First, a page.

This course offers an interdisciplinary foundation for the study of global politics. Seeking insights primarily from political economy and international relations – but also from sociology, history, anthropology, and psychology – we will consider the causes and consequences of global inequality and conflict. We will explore questions such as: Are historic structures of domination such as imperialism driven primarily by the desire for economic gain, or might there be even more fundamental explanatory factors? Do the rich and powerful suffer too? Could it be that global tragedies, from genocide to famine to war, paradoxically begin with benevolent intentions? And if so, why and how do the results of good intentions go awry? Drawing from both classical and contemporary texts, we will examine different perspectives on wealth, poverty, and the interconnected nature of market society. Throughout the course, we will evaluate some of the most compelling justifications and critiques concerning our modern world order.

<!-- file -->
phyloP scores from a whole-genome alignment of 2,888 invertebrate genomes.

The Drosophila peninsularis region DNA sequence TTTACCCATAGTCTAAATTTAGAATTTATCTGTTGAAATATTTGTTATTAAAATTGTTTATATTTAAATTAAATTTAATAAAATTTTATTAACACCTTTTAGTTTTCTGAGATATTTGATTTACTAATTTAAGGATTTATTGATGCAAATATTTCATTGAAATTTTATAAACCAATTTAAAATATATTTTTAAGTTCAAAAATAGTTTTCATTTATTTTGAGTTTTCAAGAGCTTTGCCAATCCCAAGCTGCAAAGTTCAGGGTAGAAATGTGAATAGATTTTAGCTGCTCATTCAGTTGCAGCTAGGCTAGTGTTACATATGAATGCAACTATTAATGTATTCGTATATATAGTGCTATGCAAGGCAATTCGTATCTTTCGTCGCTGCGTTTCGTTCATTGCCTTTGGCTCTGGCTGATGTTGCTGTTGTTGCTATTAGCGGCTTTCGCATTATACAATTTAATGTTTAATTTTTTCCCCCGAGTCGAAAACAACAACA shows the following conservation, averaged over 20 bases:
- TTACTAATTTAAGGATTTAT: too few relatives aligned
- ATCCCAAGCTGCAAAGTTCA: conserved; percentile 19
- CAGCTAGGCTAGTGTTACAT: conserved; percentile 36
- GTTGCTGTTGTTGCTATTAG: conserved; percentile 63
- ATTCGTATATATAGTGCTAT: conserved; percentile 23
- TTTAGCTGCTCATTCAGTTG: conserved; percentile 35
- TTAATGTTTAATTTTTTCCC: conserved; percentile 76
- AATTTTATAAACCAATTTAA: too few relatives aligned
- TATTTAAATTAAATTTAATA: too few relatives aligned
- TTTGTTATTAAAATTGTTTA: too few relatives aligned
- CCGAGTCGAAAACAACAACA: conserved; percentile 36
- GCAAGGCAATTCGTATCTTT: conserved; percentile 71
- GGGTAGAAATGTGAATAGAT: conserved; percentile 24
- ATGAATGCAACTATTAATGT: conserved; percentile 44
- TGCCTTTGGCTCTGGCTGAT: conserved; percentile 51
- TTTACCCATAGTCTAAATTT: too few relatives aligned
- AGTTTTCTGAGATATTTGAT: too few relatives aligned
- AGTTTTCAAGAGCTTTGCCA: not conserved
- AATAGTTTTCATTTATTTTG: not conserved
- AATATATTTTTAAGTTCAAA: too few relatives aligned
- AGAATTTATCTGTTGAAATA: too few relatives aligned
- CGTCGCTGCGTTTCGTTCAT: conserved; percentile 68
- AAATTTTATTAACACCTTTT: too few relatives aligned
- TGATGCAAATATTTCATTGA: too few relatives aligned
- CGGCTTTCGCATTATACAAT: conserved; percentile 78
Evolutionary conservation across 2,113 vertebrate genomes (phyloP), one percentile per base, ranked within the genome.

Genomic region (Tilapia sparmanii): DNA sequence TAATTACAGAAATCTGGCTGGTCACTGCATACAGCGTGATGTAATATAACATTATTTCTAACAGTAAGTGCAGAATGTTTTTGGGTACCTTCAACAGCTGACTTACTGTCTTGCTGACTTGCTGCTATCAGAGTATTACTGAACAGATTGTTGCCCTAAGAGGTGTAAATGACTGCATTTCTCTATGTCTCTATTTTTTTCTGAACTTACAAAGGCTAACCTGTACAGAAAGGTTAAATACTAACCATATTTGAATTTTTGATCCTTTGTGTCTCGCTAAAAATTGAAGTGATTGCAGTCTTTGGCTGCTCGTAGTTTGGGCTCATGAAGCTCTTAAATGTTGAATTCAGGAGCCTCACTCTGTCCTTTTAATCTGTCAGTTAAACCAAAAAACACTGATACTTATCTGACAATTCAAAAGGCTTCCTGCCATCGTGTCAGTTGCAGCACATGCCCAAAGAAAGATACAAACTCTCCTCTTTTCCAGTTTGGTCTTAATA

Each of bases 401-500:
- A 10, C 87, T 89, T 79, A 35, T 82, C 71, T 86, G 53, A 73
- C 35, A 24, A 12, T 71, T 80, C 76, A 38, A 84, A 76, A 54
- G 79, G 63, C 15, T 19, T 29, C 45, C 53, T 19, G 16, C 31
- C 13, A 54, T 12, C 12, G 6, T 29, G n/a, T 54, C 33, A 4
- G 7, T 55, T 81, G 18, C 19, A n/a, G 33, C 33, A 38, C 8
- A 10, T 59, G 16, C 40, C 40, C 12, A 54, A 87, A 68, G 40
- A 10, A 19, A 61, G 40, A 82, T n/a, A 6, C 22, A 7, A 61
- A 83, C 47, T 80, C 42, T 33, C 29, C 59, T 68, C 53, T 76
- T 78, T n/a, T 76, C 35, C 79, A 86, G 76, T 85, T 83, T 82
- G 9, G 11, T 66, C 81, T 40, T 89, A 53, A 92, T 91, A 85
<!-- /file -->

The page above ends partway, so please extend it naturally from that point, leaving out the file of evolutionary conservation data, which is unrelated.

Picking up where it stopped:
In this course, we aim to,
• Evaluate different perspectives on global inequality and modernity.
• Examine impacts of and reactions to globalization.
• Discern the historical relationships between capitalism and imperialism.
• Develop and deepen writing and verbal analytical skills.
Delivery Method: Fully in-person
Course Level: 2000-level
T/F 10:30AM - 12:20PM (Full-term)
Maximum Enrollment: 20
Course Frequency: One time only
Categories: All courses , Fully In-Person , Politics